There’s a lot of debate about Aspergers syndrome treatment, and it’s a debate that’s often had in our therapy office—is Aspergers a mild form of Autism? A learning disability? A genetic disorder? Is it fair to call it a disorder at all? Does Aspergers Syndrome need a treatment? In fact, the committee charged with revising DSM (the Diagnostic and Statistical Manual of Mental Disorders, the authority on psychiatric diagnosis) is considering removing the disorder from the manual altogether. Update: When the new DSM came out in 2013 it removed the term altogether, instead expanding definition of Autism on a spectrum mild to severe.
This raises an interesting question about where this leaves individuals who’ve been diagnosed with Aspergers who are seeking therapy.
If you’ve been diagnosed with Aspergers, or have wondered if it’s a description that fits you, you probably have at least as much confusion about who you are as you do about what Aspergers Syndrome is. What’s common among people seeking Aspergers Syndrome treatment is an intense sense of awkwardness and difficulty in interpersonal relationships and in social situations. Often this includes difficulties making friends, finding or holding a job, being successful in school.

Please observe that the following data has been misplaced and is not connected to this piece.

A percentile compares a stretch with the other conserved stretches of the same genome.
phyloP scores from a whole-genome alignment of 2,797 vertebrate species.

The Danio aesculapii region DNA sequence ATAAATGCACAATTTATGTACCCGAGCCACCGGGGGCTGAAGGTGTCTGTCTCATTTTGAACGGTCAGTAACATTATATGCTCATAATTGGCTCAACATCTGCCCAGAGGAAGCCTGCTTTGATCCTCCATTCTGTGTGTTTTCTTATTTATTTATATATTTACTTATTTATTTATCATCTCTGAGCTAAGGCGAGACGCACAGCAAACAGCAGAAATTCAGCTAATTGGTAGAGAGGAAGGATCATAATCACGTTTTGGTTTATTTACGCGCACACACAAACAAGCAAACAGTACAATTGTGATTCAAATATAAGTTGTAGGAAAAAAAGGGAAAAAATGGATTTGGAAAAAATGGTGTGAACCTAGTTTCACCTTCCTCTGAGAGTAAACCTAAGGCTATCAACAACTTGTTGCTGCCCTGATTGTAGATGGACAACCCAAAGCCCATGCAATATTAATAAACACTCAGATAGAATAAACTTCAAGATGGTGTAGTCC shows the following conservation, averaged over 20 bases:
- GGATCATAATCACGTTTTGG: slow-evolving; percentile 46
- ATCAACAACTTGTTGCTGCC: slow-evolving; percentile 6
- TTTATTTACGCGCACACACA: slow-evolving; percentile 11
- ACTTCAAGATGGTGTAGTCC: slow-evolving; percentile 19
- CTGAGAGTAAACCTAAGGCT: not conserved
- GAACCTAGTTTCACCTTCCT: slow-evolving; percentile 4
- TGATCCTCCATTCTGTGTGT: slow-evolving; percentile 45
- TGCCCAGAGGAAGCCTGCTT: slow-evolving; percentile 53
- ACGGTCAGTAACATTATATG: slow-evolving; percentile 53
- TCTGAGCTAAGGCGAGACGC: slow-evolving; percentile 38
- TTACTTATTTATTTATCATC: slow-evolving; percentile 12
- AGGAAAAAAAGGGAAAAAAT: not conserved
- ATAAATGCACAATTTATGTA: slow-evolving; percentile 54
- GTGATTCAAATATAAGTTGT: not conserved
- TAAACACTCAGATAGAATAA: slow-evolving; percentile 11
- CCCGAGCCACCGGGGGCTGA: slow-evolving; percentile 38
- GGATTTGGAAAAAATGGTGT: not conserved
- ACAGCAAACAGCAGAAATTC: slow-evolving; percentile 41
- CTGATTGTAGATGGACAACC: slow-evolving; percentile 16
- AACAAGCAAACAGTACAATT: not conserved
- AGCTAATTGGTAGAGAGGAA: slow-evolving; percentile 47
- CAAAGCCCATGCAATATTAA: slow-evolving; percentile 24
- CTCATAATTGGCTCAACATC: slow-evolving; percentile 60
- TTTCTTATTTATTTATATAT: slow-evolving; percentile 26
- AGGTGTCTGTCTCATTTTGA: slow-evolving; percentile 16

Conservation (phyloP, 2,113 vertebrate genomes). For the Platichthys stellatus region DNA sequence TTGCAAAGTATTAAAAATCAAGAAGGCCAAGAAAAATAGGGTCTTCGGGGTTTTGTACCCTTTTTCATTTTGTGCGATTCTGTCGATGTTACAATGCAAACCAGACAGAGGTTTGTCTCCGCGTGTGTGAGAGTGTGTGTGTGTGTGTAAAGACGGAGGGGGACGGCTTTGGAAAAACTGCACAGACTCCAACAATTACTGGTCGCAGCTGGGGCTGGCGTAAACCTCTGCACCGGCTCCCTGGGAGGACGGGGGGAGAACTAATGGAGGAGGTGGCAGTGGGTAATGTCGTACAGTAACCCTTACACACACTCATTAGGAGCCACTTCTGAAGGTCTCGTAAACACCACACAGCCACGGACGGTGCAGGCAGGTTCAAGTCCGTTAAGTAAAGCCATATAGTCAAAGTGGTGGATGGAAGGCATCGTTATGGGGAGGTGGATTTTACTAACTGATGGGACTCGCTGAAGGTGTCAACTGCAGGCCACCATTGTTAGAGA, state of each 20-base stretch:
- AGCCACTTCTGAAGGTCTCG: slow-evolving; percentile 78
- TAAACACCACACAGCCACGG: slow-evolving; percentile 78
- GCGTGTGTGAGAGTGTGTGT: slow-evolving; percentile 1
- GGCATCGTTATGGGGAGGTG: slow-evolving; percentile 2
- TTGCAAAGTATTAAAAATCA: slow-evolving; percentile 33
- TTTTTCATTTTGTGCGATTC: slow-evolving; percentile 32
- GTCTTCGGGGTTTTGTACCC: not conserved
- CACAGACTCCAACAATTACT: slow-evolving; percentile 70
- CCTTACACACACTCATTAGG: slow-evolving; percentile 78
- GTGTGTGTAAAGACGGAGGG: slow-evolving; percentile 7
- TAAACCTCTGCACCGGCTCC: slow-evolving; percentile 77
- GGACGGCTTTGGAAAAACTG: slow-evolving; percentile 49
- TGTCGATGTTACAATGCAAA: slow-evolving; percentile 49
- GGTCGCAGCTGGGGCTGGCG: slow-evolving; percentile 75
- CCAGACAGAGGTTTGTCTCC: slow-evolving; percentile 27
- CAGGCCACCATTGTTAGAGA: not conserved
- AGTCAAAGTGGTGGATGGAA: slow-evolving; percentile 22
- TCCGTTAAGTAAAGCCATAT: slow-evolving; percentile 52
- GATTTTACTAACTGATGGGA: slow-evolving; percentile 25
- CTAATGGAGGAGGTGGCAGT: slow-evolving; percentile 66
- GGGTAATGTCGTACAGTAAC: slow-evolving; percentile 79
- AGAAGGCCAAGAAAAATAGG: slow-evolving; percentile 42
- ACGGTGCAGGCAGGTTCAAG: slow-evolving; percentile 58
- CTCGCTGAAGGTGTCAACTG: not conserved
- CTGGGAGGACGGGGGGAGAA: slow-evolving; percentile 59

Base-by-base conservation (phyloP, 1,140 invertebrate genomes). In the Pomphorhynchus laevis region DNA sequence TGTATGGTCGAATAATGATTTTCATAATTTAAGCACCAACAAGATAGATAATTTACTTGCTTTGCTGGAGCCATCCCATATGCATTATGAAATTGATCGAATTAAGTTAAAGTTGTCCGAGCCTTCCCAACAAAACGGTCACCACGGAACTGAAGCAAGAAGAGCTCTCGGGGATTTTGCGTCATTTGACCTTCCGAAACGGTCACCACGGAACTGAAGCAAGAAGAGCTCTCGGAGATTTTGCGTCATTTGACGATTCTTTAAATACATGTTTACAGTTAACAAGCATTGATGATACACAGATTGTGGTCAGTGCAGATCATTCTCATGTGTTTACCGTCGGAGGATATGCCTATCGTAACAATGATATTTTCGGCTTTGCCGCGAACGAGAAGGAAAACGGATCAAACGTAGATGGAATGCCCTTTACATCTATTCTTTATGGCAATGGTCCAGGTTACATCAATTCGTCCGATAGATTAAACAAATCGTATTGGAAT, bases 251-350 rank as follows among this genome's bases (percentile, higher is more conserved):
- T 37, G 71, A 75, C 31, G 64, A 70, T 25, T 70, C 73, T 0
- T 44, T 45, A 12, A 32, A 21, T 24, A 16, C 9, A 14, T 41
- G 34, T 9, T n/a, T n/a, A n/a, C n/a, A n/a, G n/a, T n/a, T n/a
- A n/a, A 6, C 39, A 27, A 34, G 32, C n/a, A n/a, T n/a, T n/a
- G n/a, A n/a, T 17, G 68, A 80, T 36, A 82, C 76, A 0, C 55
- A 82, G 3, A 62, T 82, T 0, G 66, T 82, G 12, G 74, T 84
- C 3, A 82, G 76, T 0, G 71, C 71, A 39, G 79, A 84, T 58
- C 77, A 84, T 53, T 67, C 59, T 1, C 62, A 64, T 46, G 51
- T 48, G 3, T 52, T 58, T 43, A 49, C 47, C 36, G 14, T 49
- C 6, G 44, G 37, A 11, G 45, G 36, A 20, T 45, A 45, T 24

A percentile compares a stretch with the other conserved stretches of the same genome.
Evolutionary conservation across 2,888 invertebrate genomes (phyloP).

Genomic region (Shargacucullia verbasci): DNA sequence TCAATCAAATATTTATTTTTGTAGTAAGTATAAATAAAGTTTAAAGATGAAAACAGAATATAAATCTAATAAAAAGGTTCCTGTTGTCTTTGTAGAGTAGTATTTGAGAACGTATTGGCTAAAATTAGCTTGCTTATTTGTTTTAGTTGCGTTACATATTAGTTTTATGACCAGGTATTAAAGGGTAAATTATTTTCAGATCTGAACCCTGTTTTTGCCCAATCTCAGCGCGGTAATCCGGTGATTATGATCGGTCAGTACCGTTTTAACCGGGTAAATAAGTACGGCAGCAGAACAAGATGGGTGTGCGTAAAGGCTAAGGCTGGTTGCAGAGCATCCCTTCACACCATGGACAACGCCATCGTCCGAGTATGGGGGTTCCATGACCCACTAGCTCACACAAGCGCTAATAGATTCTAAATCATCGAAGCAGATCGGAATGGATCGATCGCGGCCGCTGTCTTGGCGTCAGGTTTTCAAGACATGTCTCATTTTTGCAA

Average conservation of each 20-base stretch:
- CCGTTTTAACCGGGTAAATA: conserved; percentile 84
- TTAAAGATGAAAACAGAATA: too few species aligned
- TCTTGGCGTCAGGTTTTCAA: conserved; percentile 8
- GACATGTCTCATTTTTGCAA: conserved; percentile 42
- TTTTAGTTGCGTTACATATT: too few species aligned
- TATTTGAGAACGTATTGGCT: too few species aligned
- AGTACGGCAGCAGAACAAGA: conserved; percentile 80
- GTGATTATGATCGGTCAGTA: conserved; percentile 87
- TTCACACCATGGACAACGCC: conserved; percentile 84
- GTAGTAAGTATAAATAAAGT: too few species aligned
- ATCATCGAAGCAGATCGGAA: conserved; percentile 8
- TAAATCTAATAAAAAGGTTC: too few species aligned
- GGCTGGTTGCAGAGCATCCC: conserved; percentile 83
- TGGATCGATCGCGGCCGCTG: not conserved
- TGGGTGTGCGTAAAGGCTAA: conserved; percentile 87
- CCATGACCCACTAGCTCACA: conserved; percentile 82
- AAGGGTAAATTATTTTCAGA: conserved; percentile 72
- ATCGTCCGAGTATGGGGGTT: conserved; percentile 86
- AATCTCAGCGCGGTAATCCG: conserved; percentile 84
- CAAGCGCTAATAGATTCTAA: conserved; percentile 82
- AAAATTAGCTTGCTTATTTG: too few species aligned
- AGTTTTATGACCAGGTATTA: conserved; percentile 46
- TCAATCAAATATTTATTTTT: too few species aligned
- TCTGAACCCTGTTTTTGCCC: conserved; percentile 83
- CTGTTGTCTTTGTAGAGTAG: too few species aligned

Aspergers: a disorder, syndrome or something else?
Included in the debate over just what constitutes Aspergers is a group that challenges the notion that Aspergers is a problem at all. They promote the idea that Aspergers represents difference rather than disorder, and consequently they take exception to the notion that Aspergers is something that needs to be fixed. In a sense, they don’t support Aspergers Syndrome treatment or therapy at all.
As with diagnosis in general (and anything a prospective patient has come to believe about himself or herself) I prefer to respect the way in which that individual has come to see and define himself or herself. What’s important, as always, is collaborating to shape the course of our therapy together: identifying what you want help with and working together to help you create your life.
Aspergers Syndrome Treatment: Therapy for growth, not disorder
If you’re seeking Aspergers Syndrome treatment, or wondering how you can get good therapy regardless of whether the label Aspergers Syndrome is used, you’ll find a place with us. We’re curious about the meaning you find in Aspergers and what that means for your treatment, your therapy and your life. We want to help you with the ways you want to grow: dating, career, feeling better, having a rich social life. You know, like anyone else who seeks therapy.